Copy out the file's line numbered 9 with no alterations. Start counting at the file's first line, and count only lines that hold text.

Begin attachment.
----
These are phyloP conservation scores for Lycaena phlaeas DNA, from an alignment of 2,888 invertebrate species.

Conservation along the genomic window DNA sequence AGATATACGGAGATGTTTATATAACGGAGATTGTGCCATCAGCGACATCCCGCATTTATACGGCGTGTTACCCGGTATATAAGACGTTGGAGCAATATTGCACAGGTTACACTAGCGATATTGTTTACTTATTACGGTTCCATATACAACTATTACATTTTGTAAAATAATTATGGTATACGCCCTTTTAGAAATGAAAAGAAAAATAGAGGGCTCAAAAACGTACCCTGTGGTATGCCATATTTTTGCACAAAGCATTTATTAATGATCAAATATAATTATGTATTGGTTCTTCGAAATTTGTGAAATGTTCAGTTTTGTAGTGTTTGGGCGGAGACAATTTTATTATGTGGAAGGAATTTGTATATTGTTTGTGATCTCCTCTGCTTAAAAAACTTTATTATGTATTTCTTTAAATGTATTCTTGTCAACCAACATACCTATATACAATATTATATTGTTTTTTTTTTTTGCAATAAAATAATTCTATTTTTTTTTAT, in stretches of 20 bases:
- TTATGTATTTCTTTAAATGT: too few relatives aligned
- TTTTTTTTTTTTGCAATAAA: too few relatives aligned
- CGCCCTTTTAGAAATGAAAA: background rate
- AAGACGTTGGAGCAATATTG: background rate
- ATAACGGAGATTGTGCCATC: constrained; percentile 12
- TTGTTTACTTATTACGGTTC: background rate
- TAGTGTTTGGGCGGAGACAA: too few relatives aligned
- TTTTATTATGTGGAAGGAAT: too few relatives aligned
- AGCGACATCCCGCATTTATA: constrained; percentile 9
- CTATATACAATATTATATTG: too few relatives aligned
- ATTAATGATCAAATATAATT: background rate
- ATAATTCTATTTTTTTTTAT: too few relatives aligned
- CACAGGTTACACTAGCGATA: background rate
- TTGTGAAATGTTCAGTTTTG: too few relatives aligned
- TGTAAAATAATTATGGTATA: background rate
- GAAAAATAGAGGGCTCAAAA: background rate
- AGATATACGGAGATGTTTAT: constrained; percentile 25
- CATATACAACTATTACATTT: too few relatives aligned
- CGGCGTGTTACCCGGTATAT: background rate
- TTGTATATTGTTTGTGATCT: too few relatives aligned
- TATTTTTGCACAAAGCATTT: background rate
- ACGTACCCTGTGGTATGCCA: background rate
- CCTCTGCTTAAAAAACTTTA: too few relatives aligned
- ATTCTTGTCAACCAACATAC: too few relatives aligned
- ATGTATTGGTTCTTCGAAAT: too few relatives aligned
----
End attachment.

- TAGTGTTTGGGCGGAGACAA: too few relatives aligned